Without much planning, I've ended up taking the day off from wandering about. I believe that today is thus the first full day I've passed in Cambridge without venturing out of the college. Partly, it's because there are all these small things to be done: an Autobiography to finish reading, a new keyboard (bringing my collection of ergonomics up to ... four? on two continents?) to install, new (college-owned) art to select and hang in the flat.
And birthday wishes to be doled out in greater dollops than I can handle on my own, which makes me glad that I'm not solely responsible for them.
About fourteen months ago, one of the students from my first summer group ended up stuck in my office during an awful storm. We had watched it rolling in from the west, but by the time we realized that leaving the office might be a good idea, it was too late to get out before the skies split. And so we sat around talking for another 45 minutes or so, until things calmed sufficiently for her to hurry off for dinner and for me to go make provisions for the class's evening session (in case the power came back on, which it did not). One thing this student told me during our long conversation was that her birthday is on September 20. "You're going to take me out for dinner on my birthday," she said. It wasn't a question; it was a declaration. And yet somehow it neither offended nor oppressed me. I assented. And on September 20, when she finished with her evening French class, we went out for dinner at a local steak place.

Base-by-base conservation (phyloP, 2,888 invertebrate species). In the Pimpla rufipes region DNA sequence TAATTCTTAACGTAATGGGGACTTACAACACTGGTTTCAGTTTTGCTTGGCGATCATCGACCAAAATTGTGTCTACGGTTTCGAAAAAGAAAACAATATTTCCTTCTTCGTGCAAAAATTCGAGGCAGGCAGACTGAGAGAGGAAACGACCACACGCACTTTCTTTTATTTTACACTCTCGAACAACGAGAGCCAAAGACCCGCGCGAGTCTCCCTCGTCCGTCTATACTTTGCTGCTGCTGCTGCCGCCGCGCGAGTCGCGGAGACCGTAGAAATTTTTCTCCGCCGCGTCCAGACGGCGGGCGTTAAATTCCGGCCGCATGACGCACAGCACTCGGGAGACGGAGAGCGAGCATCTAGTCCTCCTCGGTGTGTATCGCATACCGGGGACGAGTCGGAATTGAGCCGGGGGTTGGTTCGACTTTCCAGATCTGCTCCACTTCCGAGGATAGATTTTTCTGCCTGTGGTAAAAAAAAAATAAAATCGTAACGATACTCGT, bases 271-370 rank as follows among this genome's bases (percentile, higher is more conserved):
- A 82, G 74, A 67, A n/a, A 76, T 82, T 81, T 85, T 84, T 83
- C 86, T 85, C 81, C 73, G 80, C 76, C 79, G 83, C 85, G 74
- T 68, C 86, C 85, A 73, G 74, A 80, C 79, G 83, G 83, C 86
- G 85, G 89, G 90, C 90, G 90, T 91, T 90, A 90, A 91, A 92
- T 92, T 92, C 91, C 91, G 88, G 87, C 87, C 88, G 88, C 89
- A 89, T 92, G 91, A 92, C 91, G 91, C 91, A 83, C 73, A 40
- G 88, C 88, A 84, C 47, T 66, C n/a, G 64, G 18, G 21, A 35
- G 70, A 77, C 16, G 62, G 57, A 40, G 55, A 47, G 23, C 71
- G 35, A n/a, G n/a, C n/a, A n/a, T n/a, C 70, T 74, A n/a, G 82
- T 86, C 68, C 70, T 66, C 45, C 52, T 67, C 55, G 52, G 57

It's funny for me to think back on those early moments in a friendship that has only grown stronger over the ensuing year. One of the reasons I was so glad to get a job at Kenyon, back when I was on the market, was that I knew first-hand about the kinds of friendships the place fosters. When I was a student, the most important and lasting friendships I had were with my professors, whom I loved (and still love) like members of my family. But I didn't anticipate the depth of the joy I'd feel when I was on the other side of those professor/student friendships.
My Clevelander student has popped up in these writings from time to time this year: you know her as the person who masterminded my birthday surprise, then masterminded another surprise dinner in late August. She is a woman of formidable and ever-growing intensity and focus and generosity. She helped me move; she helped me deal with some unpleasant aftermaths; she went along when I sought out the disappeared cows; she saw me off to my seeing off to England. She is becoming quite an adept reader of poetry. She is devoted enough to Gerard Manley Hopkins that she has one of his lines tattooed on her left forearm. (I may well memorize another Hopkins poem, "Hurrahing in Harvest," in her honor this evening.)
And now she is nineteen, and all of us who know her are all the better for having her in our lives. Who knows where she'll start her next decade? Once she puts her mind to it, don't get in her way.